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Climatology of the Devils Lake Basin
Devils Lake responds directly to climate variability across the region. This climate variability generally can be regarded as the movement of the jet stream from season to season and from year to year. The jet stream, which is a ribbon of high-velocity air located about 30,000 feet above the Earth's surface, exists because of temperature differences between air masses at the Earth's poles and at the equator. The movement of weather systems along the jet stream determines the distribution of precipitation about the globe. Climate variability results from a long-term shift in circulation patterns of the jet stream. As the circulation patterns shift, precipitation and temperature patterns also shift. Devils Lake has an enhanced sensitivity to long-term shifts in global circulation patterns as the level of the lake depends on many years of antecedent precipitation, runoff, and evaporation. If at any time precipitation, runoff, or evaporation is dominant, a corresponding dramatic response occurs in the lake level.
Global atmospheric circulation patterns are driven predominantly by variations in sea-surface temperatures The most noticeable of these variations, known as El Nino, occurs in the equatorial Pacific and accounts for the dramatic variations in precipitation patterns along the western equatorial regions of South America. Across the plains of the northern United States and southern Canada, El Nino and its cold counterpart--La Nina--produce variations in precipitation and temperature patterns primarily in the winter months (Montroy, 1997). However, long-term variations in annual precipitation and temperature patterns across the region also occur as a result of variations in the tropical sea-surface temperatures. These long-term variations often span decades and are instrumental in the occurrence of flood and drought conditions across the Devils Lake Basin and elsewhere.
When the position of the jet stream across the western United States shifts to the southwest, strong storm systems move predominantly from the southwest at upper levels. These storm systems, typically referred to as Colorado Lows, cause unstable conditions across the Devils Lake Basin because warm, moist air from the Gulf Coast interacts with cool, dry air from Canada. The net result is a higher frequency of both warmer and wetter conditions across the Devils Lake Basin than during more stable periods. When the position of the jet stream shifts to the northwest, the Devils Lake Basin experiences a high frequency of Alberta Clippers, which are associated with cold, dry conditions in the basin. When the position of the jet stream shifts to a more westerly flow, referred to as a zonal pattern, the Devils Lake Basin generally experiences more normal precipitation and temperature patterns (patterns close to long-term seasonal average precipitation and temperature patterns).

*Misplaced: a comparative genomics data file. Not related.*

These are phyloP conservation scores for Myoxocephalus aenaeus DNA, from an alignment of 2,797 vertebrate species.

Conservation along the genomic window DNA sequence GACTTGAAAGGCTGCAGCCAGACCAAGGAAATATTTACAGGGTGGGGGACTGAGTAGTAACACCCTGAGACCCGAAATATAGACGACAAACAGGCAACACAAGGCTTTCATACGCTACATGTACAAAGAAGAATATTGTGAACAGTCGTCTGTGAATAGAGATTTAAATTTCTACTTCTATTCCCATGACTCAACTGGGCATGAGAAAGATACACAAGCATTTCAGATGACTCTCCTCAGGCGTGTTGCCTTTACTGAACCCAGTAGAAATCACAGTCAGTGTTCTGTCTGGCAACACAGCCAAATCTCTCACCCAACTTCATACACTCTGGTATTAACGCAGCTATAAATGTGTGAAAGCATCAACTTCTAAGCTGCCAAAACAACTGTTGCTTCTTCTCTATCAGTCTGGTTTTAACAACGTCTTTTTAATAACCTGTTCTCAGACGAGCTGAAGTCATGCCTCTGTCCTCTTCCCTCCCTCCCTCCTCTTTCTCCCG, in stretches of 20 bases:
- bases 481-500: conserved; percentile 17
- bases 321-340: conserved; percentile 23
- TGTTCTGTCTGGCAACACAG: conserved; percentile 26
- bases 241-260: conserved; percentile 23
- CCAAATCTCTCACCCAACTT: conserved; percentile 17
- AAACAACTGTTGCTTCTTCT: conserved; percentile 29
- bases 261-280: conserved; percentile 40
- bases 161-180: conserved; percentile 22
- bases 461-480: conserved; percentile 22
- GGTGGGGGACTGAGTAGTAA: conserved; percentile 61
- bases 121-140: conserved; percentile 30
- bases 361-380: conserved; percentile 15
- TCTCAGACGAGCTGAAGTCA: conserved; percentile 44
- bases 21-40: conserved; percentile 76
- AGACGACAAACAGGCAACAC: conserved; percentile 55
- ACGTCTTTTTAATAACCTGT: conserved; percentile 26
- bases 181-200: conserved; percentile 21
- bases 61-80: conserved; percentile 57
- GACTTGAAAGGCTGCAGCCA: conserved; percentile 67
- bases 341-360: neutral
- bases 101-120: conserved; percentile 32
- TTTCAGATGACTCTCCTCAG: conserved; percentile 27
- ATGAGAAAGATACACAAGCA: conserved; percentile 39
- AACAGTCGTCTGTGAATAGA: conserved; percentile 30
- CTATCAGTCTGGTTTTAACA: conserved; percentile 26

Recent Weather Patterns
Since the late 1970's, the activity of El Nino has been greater than at any other time during the 20th century. This heightened El Nino activity and its interaction with other global circulation patterns has resulted in an increased frequency of storms bearing Gulf of Mexico moisture across the Devils Lake Basin, causing a higher frequency of wet years in the basin. Since the late 1970's, the movement of the mean jet stream position over time has resulted in warmer late winter and early spring temperatures. However, the annual average temperature for the region has decreased slightly since the mid-1980's, associated with greater cloud cover and precipitation. Since the early 1990's, unusually high precipitation amounts have occurred during May and June and again during the early fall.
Future Weather Patterns
The duration of the recent wet conditions cannot be determined definitely because of the complex interactions between global weather factors. However, according to estimates by the Regional Weather Information Center, University of North Dakota, the present wet conditions are expected to continue beyond the first decade of the new century into 2015 (Osborne, 2000). During this period, the recent tendency for a high frequency of wet years, punctuated by occasional dry years, probably will continue. Although La Nina conditions through the summer of 2000 could bring some periodic relief from the persistent, high precipitation of the past 8 years, long-range climate models indicate generally wet conditions during the coming fall and winter. Also, because the factors causing the recent wet conditions across the northern plains are global in scale, the transition from wet conditions to dry conditions may require years. Therefore, climatic conditions in the Devils Lake Basin during the next 15 years should be well represented by the historic conditions from the late 1970's to the present.